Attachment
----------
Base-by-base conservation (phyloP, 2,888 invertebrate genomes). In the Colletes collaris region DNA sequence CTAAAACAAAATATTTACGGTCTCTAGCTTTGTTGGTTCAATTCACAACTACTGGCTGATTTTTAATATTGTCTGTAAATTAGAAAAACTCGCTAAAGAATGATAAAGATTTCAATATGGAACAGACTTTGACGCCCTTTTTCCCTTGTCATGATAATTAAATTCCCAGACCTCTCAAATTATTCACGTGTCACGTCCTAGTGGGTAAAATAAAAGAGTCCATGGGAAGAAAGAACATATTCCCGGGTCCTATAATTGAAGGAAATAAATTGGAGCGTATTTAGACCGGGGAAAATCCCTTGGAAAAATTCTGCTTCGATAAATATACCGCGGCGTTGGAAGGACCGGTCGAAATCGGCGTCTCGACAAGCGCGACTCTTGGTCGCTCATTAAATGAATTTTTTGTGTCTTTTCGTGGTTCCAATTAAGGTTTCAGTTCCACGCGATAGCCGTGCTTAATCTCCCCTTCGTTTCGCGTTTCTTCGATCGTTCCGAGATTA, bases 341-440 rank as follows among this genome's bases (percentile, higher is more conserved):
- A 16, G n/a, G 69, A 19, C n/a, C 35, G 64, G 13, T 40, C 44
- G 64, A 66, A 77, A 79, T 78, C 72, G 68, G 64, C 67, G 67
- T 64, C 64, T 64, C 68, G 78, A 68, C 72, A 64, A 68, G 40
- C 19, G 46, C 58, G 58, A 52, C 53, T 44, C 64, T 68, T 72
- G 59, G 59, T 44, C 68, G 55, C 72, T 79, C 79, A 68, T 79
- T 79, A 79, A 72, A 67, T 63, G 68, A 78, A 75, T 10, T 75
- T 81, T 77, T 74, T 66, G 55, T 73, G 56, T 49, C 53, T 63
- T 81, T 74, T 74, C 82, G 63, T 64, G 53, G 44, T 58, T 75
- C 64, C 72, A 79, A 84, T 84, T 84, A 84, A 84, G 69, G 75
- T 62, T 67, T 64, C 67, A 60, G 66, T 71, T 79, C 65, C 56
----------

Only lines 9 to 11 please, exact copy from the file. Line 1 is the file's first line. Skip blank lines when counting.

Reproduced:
- T 81, T 74, T 74, C 82, G 63, T 64, G 53, G 44, T 58, T 75
- C 64, C 72, A 79, A 84, T 84, T 84, A 84, A 84, G 69, G 75
- T 62, T 67, T 64, C 67, A 60, G 66, T 71, T 79, C 65, C 56